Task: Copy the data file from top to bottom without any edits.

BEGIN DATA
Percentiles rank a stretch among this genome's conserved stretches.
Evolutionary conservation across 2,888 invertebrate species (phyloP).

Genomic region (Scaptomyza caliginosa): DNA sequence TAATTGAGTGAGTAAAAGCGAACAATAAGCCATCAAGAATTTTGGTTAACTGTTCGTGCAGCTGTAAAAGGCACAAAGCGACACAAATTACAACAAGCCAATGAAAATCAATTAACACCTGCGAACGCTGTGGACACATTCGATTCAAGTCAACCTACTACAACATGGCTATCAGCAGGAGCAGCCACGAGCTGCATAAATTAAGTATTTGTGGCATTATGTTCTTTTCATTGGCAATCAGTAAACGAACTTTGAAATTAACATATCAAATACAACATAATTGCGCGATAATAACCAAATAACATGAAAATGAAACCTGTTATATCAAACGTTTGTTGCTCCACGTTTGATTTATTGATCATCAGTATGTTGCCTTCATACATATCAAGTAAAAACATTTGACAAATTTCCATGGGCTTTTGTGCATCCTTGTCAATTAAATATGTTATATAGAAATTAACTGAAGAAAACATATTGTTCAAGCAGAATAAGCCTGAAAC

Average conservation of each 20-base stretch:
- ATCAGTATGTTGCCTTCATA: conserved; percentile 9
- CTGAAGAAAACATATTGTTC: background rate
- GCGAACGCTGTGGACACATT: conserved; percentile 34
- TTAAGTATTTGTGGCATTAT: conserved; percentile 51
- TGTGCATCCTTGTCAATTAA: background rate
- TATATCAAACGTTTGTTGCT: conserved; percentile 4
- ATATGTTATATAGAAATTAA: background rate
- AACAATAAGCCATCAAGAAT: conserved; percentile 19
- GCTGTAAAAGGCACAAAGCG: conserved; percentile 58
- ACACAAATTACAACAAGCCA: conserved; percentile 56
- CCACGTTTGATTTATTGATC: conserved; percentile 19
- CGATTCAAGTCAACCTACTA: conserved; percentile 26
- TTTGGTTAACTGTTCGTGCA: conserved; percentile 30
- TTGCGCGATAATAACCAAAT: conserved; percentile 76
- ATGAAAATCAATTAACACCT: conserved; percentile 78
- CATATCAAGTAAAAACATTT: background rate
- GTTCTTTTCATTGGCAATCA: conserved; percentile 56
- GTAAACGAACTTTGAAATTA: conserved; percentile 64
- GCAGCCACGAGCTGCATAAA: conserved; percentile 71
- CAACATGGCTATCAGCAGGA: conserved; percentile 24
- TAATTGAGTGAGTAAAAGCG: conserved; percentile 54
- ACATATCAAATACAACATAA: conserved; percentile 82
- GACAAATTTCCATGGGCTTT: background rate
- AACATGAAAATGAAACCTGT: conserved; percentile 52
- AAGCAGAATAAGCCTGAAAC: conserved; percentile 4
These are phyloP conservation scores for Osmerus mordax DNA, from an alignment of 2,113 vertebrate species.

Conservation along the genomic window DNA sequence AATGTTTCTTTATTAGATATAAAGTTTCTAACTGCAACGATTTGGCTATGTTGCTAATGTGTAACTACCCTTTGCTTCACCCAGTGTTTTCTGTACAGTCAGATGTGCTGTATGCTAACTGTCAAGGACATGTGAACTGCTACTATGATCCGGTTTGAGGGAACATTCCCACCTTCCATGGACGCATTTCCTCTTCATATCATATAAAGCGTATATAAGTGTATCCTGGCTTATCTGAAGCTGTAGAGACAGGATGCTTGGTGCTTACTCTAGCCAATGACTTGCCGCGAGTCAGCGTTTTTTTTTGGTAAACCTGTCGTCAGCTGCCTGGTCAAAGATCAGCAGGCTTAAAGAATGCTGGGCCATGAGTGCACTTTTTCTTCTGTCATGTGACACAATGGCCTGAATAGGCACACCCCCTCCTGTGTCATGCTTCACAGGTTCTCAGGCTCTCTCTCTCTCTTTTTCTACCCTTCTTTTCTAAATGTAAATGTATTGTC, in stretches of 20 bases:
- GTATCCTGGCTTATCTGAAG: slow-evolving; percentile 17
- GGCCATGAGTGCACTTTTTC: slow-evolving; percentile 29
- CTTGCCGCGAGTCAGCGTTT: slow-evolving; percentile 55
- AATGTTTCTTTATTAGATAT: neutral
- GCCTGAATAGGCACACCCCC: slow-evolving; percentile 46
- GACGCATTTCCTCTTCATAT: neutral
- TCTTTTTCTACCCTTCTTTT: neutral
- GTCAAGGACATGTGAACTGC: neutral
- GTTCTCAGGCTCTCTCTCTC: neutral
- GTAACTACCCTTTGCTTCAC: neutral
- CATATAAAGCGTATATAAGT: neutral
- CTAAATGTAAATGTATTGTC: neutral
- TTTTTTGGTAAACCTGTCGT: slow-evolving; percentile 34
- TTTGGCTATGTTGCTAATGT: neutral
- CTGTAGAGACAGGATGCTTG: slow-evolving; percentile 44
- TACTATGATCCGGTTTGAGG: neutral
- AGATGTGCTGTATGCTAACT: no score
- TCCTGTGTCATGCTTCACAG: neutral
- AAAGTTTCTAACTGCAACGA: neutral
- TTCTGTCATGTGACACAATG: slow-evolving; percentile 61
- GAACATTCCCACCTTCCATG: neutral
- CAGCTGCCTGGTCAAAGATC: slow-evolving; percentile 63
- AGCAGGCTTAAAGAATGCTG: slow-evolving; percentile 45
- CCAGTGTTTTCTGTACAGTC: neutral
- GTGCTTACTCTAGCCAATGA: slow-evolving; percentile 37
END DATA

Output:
Percentiles rank a stretch among this genome's conserved stretches.
Evolutionary conservation across 2,888 invertebrate species (phyloP).

Genomic region (Scaptomyza caliginosa): DNA sequence TAATTGAGTGAGTAAAAGCGAACAATAAGCCATCAAGAATTTTGGTTAACTGTTCGTGCAGCTGTAAAAGGCACAAAGCGACACAAATTACAACAAGCCAATGAAAATCAATTAACACCTGCGAACGCTGTGGACACATTCGATTCAAGTCAACCTACTACAACATGGCTATCAGCAGGAGCAGCCACGAGCTGCATAAATTAAGTATTTGTGGCATTATGTTCTTTTCATTGGCAATCAGTAAACGAACTTTGAAATTAACATATCAAATACAACATAATTGCGCGATAATAACCAAATAACATGAAAATGAAACCTGTTATATCAAACGTTTGTTGCTCCACGTTTGATTTATTGATCATCAGTATGTTGCCTTCATACATATCAAGTAAAAACATTTGACAAATTTCCATGGGCTTTTGTGCATCCTTGTCAATTAAATATGTTATATAGAAATTAACTGAAGAAAACATATTGTTCAAGCAGAATAAGCCTGAAAC

Average conservation of each 20-base stretch:
- ATCAGTATGTTGCCTTCATA: conserved; percentile 9
- CTGAAGAAAACATATTGTTC: background rate
- GCGAACGCTGTGGACACATT: conserved; percentile 34
- TTAAGTATTTGTGGCATTAT: conserved; percentile 51
- TGTGCATCCTTGTCAATTAA: background rate
- TATATCAAACGTTTGTTGCT: conserved; percentile 4
- ATATGTTATATAGAAATTAA: background rate
- AACAATAAGCCATCAAGAAT: conserved; percentile 19
- GCTGTAAAAGGCACAAAGCG: conserved; percentile 58
- ACACAAATTACAACAAGCCA: conserved; percentile 56
- CCACGTTTGATTTATTGATC: conserved; percentile 19
- CGATTCAAGTCAACCTACTA: conserved; percentile 26
- TTTGGTTAACTGTTCGTGCA: conserved; percentile 30
- TTGCGCGATAATAACCAAAT: conserved; percentile 76
- ATGAAAATCAATTAACACCT: conserved; percentile 78
- CATATCAAGTAAAAACATTT: background rate
- GTTCTTTTCATTGGCAATCA: conserved; percentile 56
- GTAAACGAACTTTGAAATTA: conserved; percentile 64
- GCAGCCACGAGCTGCATAAA: conserved; percentile 71
- CAACATGGCTATCAGCAGGA: conserved; percentile 24
- TAATTGAGTGAGTAAAAGCG: conserved; percentile 54
- ACATATCAAATACAACATAA: conserved; percentile 82
- GACAAATTTCCATGGGCTTT: background rate
- AACATGAAAATGAAACCTGT: conserved; percentile 52
- AAGCAGAATAAGCCTGAAAC: conserved; percentile 4
These are phyloP conservation scores for Osmerus mordax DNA, from an alignment of 2,113 vertebrate species.

Conservation along the genomic window DNA sequence AATGTTTCTTTATTAGATATAAAGTTTCTAACTGCAACGATTTGGCTATGTTGCTAATGTGTAACTACCCTTTGCTTCACCCAGTGTTTTCTGTACAGTCAGATGTGCTGTATGCTAACTGTCAAGGACATGTGAACTGCTACTATGATCCGGTTTGAGGGAACATTCCCACCTTCCATGGACGCATTTCCTCTTCATATCATATAAAGCGTATATAAGTGTATCCTGGCTTATCTGAAGCTGTAGAGACAGGATGCTTGGTGCTTACTCTAGCCAATGACTTGCCGCGAGTCAGCGTTTTTTTTTGGTAAACCTGTCGTCAGCTGCCTGGTCAAAGATCAGCAGGCTTAAAGAATGCTGGGCCATGAGTGCACTTTTTCTTCTGTCATGTGACACAATGGCCTGAATAGGCACACCCCCTCCTGTGTCATGCTTCACAGGTTCTCAGGCTCTCTCTCTCTCTTTTTCTACCCTTCTTTTCTAAATGTAAATGTATTGTC, in stretches of 20 bases:
- GTATCCTGGCTTATCTGAAG: slow-evolving; percentile 17
- GGCCATGAGTGCACTTTTTC: slow-evolving; percentile 29
- CTTGCCGCGAGTCAGCGTTT: slow-evolving; percentile 55
- AATGTTTCTTTATTAGATAT: neutral
- GCCTGAATAGGCACACCCCC: slow-evolving; percentile 46
- GACGCATTTCCTCTTCATAT: neutral
- TCTTTTTCTACCCTTCTTTT: neutral
- GTCAAGGACATGTGAACTGC: neutral
- GTTCTCAGGCTCTCTCTCTC: neutral
- GTAACTACCCTTTGCTTCAC: neutral
- CATATAAAGCGTATATAAGT: neutral
- CTAAATGTAAATGTATTGTC: neutral
- TTTTTTGGTAAACCTGTCGT: slow-evolving; percentile 34
- TTTGGCTATGTTGCTAATGT: neutral
- CTGTAGAGACAGGATGCTTG: slow-evolving; percentile 44
- TACTATGATCCGGTTTGAGG: neutral
- AGATGTGCTGTATGCTAACT: no score
- TCCTGTGTCATGCTTCACAG: neutral
- AAAGTTTCTAACTGCAACGA: neutral
- TTCTGTCATGTGACACAATG: slow-evolving; percentile 61
- GAACATTCCCACCTTCCATG: neutral
- CAGCTGCCTGGTCAAAGATC: slow-evolving; percentile 63
- AGCAGGCTTAAAGAATGCTG: slow-evolving; percentile 45
- CCAGTGTTTTCTGTACAGTC: neutral
- GTGCTTACTCTAGCCAATGA: slow-evolving; percentile 37